"For tireless acts of courage and mercy, for buying the world time to boost its defenses, for risking, for persisting, for sacrificing and saving, the Ebola fighters are Time's 2014 Person of the Year." So concludes editor Nancy Gibbs' piece on why this year's honor goes to a group of people who have "the hero's heart," those who freely put themselves at risk in order to fight the virus. Time shares the stories of a few of the many, some in their own words (Kaci Hickox and Dr. Kent Brantly penned their own stories). One nurse's assistant who survived Ebola describes hurt "like they are busting your head with an ax"—though a hurt perhaps second to watching her parents die. "I went out of my mind for about one week," says Salome Karwah. Time ultimately photographed more than 20 Ebola fighters in a dozen locations around the globe for its story.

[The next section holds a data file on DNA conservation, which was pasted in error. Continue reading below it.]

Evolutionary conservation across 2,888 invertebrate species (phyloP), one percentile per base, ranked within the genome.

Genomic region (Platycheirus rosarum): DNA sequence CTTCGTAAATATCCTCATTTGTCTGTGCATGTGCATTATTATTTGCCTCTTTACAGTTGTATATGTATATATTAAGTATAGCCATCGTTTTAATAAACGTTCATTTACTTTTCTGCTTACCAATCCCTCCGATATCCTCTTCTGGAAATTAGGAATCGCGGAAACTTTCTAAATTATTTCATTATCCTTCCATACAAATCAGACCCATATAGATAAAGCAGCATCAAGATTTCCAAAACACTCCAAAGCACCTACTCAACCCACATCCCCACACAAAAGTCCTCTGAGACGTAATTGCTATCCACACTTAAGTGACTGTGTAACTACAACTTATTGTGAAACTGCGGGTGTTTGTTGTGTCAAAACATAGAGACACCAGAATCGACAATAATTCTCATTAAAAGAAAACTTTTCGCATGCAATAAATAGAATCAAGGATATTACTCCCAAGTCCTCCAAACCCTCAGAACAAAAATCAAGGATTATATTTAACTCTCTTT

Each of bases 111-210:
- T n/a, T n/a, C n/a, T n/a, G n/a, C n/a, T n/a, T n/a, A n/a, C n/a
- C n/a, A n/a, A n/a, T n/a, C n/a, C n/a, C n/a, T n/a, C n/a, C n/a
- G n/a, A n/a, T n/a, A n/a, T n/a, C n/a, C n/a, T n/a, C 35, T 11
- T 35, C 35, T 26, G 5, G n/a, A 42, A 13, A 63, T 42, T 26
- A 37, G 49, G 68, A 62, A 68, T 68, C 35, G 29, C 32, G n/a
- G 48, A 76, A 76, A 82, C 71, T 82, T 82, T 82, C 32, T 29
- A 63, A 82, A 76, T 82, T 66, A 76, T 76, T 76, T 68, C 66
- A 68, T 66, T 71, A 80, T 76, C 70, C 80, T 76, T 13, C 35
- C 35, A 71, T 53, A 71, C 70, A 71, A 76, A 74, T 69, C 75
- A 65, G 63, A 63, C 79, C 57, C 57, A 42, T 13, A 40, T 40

In Gibbs' piece, she shifts from writing of how the fighters were tested to how we were all tested and, in many ways, failed: On our own soil, a "full freak-out" quickly ensued, with an Ohio school closed because an employee flew on the same plane (not flight) as one of Thomas Eric Duncan's nurses, and with a Maine teacher unable to return to her school for three weeks simply because she attended a conference in Dallas. "The problem with irrational responses is that they can cloud the need for rational ones"—which this honored group of men and women had. This year's runners-up: Ferguson protesters, Vladimir Putin, Kurdish leader Massoud Barzani, and Alibaba founder Jack Ma.